The police shooting of Keith Lamont Scott, and the vigils, protests and violence of September 2016, rocked Charlotte. In the grief and unrest that followed, some people took up new work. Others found fresh urgency in work they were already doing. We asked seven Charlotteans to talk about the past year. These are their words, with some editing for clarity and brevity.
The Rev. Amantha Barbee, pastor of Statesville Avenue Presbyterian Church, became chair of the Charlotte Clergy Coalition for Justice shortly after the city erupted in the wake of the shooting. Barbee and other coalition members were literally on the front lines during the protests of September 2016, putting themselves between demonstrators and police.
As the street protests wound down, the coalition announced plans to create a Commission on Reconciliation and Equity, modeled on South Africa’s Truth and Reconciliation Commission. The goal: Move toward full accountability and long-term solutions for systemic racism. The coalition had hoped to start public reconciliation meetings in January, but the work has slowed. It’s now working with Charlotte Uprising, Johnson C. Smith University and the Greenspon Center for Peace and Social Justice at Queens University – and, in the interim, members are working for social justice within their own congregations.
On Sept. 20, the coalition will lead an “accountability march” around uptown Charlotte, marking important sites from the protests a year ago and demanding to know what city leaders have done to respond.
“We wanted to be a voice of reason in a peaceful protest. The protest was against hatred, was against systemic racism, and the inequities not just in our country but in our city.
“We keep hearing, ‘This isn’t Charlotte.’ Yes it is. I’ve been in Charlotte since I came out of the womb. This is Charlotte. When you silence something so long, you keep the top on the bottle so long and you keep shaking it, it’s bound to explode. I think that’s what we saw.
If we’re going to talk about reconciliation, we need pure honesty and you need to feel safe in being honest.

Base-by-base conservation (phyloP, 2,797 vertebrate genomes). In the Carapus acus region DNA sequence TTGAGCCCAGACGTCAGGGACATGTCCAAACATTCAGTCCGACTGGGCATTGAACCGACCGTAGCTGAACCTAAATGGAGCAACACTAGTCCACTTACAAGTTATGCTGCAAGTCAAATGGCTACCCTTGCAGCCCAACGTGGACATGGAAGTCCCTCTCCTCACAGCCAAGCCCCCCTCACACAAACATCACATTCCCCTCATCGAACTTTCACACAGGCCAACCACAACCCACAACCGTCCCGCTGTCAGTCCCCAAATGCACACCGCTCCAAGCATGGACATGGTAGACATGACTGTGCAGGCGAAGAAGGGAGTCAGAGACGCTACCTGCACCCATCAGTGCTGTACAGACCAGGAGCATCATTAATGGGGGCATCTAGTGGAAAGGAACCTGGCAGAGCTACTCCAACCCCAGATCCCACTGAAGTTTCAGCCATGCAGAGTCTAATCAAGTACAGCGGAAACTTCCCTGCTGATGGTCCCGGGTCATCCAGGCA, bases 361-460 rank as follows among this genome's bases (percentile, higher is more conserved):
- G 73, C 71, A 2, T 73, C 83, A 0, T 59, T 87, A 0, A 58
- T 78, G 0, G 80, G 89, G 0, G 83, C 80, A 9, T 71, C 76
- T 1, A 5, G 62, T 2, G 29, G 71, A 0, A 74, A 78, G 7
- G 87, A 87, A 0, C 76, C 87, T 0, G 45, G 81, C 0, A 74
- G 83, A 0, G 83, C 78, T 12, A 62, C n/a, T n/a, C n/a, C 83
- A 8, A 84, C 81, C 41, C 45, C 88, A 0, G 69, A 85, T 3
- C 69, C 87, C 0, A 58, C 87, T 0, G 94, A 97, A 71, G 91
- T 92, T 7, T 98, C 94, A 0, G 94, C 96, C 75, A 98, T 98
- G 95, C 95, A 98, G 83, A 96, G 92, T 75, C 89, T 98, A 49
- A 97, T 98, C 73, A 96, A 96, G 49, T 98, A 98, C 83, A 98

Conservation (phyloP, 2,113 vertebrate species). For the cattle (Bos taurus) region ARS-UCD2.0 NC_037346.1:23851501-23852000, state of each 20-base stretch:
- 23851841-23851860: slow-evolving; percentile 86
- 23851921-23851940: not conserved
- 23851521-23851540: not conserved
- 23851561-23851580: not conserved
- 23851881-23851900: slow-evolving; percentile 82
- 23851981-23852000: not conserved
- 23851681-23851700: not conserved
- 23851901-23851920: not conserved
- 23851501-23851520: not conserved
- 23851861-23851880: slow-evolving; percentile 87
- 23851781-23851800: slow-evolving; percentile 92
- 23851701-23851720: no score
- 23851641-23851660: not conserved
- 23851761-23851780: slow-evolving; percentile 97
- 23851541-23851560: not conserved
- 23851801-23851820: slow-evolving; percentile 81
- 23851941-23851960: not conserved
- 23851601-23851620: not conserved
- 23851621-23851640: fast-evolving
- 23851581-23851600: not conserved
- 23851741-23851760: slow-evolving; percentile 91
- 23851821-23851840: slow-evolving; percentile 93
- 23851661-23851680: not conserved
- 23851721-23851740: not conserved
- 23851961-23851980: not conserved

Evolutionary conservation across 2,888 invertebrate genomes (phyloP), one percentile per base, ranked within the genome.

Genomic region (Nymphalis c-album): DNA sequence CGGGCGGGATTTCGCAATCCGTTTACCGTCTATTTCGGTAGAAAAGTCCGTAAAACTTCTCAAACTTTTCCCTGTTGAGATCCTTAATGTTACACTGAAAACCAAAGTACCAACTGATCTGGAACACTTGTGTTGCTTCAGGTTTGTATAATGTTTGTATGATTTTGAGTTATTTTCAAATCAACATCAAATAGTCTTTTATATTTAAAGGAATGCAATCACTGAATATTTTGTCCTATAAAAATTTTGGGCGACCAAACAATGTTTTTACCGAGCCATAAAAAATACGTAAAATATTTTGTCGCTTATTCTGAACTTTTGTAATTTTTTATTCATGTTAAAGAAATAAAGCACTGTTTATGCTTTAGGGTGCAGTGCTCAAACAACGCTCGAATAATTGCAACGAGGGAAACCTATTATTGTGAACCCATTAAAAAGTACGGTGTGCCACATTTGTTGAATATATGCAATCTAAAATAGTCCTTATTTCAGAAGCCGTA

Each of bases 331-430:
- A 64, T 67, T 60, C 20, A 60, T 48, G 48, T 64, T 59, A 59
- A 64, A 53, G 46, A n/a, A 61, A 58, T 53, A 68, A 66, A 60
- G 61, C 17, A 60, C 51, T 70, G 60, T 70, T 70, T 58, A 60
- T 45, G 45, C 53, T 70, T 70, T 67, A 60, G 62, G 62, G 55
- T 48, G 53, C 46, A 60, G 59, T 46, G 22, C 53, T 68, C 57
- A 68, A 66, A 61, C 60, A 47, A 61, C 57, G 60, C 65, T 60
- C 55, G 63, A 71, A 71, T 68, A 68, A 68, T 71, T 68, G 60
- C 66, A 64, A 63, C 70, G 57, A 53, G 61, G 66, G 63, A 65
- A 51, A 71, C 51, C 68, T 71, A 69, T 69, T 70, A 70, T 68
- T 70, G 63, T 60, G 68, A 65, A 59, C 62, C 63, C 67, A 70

The Rev. Amantha Barbee
“(For the public reconciliation meetings), we decided it was in the best interest of the city for us not to do it by ourselves. ... For completion you’re talking about three or four years. It’s not going to happen overnight.
“You have to have legal support from the powers that be, because (there) has to be the willingness to be totally transparent. Amnesty’s involved. People may not understand. ‘Let’s just all get together and talk’ – that’s not the point. If we’re going to talk about reconciliation, we need pure honesty and you need to feel safe in being honest. If I’ve wronged you and I know I’ve wronged you and I’m willing to say I’ve wronged you, but if I say (it) I’m going to go to jail, I will not be so quick to say that.
“We have protected and we have uplifted the LGBTQ community because we have seen a great disparity there, where a lot of the housing issues and discrimination falls squarely in the middle of the LGBTQ community.
“These conversations have just started, but several of the churches that have extra property around are looking to partner with other churches to address the affordable housing issues we have here in this city.
“I don’t want anybody to be comfortable with, ‘Oh, phew, we got over Sept. 20, 21st, let’s move on.’ No. Please understand: It’s going to happen again, and again, and again until justice prevails. We cannot continue to be a city of have and have nots and expect it to be peaceful.
“There are always, always, always going to be the rich and poor, and there’s nothing wrong with that. What are you going to do with your money? What are you going to do with your access? Will you be selfish or will you share? Will you listen or dictate? Will you learn or be like Pharoah, just a hardened heart?”